Friday, July 20, 2012

A tragic sense of deja vu

Christina Taylor Green
   I was terribly upset by the story of the young aspiring sportscaster who was killed in the Aurora, Colo., Dark Knight Rises massacre, and at the same time had a strong sense of deja vu. There was a similar tragic coincidence, but where?
  Then I found it. Nine year old Christina Green, who died in the Gabby Giffords shooting in Arizona, was born on 9/11.
   I tried to think if there were anything in my oral histories of a similar nature. I received an email once many years ago from the son of a member of the battalion who was killed near the end of the war, and he said his father had been on the USS West Virginia when Pearl Harbor was attacked, later transferring to the Army. But when I looked at a roster of the West Virginia that seemed to have the name of every sailor who served on it, I couldn't find the fellow's name, so I won't mention it here.
   I did, however, find one interesting item from my interviews. Dan Diel, a sergeant who received one of the battalion's 14 battlefield commissions, mentioned that when he was in the horse cavalry in 1941, they trained in San Ysidro, California. And he asked me if I knew what San Ysidro was famous for.
   Ironically, or perhaps coincidentally, perhaps even by design, the McDonald's massacre took place on July 18, 1984, the anniversary falling barely a day before the Dark Knight Rises killings. At first I thought San Ysidro was the first such massacre, but then I remembered Charles Whitman and the Texas tower shooting, which took place in 1966.
    Here is a portion of my interview with Dan Diel, in which he mentions San Ysidro:

Dan Diel

   We didn't necessarily get THE first, but we got amongst the first draftees of the war, in February of '41. We had guys that were sent back to some of the big cities like Chicago or Milwaukee, or Cleveland or New York, and escorted these guys back to the cavalry in California. At the time that they came in, I was going to horseshoeing school, and was working in the stable gang and learning to become a horseshoer.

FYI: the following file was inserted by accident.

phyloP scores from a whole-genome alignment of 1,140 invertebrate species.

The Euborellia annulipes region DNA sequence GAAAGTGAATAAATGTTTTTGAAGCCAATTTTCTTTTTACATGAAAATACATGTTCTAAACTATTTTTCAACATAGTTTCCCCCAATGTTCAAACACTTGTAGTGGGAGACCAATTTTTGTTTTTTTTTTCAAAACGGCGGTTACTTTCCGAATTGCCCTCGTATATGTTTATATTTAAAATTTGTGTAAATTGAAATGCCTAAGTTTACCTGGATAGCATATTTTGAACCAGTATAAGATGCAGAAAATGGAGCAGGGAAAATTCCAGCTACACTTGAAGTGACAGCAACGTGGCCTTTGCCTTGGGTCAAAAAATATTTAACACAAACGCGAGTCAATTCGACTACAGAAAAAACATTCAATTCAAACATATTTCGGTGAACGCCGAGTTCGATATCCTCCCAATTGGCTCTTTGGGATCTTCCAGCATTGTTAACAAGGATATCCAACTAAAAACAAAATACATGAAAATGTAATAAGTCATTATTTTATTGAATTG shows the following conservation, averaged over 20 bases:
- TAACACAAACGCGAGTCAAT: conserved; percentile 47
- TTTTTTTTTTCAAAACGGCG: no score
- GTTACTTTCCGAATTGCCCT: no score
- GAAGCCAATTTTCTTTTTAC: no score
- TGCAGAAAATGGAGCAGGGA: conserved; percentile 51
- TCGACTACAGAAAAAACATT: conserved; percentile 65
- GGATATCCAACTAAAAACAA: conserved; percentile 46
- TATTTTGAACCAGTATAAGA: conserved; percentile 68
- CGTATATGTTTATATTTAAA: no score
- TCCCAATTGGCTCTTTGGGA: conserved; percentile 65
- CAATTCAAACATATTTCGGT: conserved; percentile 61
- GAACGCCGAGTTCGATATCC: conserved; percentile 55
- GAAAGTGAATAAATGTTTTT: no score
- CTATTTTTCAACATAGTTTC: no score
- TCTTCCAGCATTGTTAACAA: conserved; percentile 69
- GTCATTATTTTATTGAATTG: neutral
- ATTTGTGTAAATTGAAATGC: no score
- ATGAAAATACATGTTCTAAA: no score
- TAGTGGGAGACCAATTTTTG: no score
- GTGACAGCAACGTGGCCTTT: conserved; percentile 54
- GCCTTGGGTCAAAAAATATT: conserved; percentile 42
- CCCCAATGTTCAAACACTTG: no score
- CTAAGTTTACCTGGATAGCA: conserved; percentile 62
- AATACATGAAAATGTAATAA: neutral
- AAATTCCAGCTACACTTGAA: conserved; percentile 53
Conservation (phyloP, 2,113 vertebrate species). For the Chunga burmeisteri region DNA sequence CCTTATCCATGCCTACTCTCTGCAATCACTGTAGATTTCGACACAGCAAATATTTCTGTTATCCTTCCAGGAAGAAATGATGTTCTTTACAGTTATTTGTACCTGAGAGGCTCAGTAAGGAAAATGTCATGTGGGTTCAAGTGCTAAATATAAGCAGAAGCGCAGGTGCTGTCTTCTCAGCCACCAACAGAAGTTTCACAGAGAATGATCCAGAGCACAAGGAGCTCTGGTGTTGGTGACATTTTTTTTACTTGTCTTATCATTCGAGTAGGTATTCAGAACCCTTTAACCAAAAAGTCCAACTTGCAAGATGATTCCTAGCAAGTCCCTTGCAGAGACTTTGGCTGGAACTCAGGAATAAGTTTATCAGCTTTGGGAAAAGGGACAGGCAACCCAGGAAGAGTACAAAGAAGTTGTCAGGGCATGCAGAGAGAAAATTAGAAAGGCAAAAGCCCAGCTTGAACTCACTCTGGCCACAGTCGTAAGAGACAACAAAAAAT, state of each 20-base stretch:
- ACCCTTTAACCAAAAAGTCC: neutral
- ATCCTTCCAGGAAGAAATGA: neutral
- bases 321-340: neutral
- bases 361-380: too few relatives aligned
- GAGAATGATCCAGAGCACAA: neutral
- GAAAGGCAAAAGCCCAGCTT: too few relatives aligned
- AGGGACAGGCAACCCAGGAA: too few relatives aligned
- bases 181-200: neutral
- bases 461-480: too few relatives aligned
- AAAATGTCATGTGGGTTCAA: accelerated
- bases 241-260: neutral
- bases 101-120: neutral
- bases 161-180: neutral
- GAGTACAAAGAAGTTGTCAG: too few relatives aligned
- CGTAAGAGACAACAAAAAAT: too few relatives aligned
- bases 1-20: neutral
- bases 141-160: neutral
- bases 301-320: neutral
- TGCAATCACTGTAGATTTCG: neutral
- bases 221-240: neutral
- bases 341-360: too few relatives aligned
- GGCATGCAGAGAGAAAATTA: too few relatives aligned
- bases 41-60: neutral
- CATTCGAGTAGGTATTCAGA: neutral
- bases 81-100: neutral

Later, I was in a machine gun troop. We had the old water-cooled heavy 30-caliber machine guns and we had an area where we set up and stayed there, 24 hours a day, seven days a week for two weeks. It was right outside of San Ysidro. I don't know if that name brings up anything to you or not. That's where the McDonald's was that had the big massacre several years ago and they tore the building down and they made a monument. That's where we were stationed. The border patrol would come along and pick up a couple of us and take us into the high school to take showers.
   They were getting us ready, theoretically they were going to ship us to the South Pacific, and we were being issued new equipment and being inoculated for different things, and the yellow jaundice came from yellow fever shots. I don’t know how many of them got sick, whether it was half of the regiment, there was a huge number, and if you went on sick call they told you, "Go back and just take it easy and eat light foods, salads and stuff," and that's about as stupid as you can answer somebody when you eat what they put out in the mess hall and you've got no choice.
   But we had one man that died from the yellow jaundice, his name was Lemke. I can't remember his first name. And there were a lot of others that were sick. I was sick for a few days from it, but it wasn't anything life-threatening, it was just that you were uncomfortable as hell.
   But I don't remember how many of them in the regiment that was bad enough to be hospitalized or anything, I just remember that this one guy that was in our troop that died.

The San Ysidro Monument

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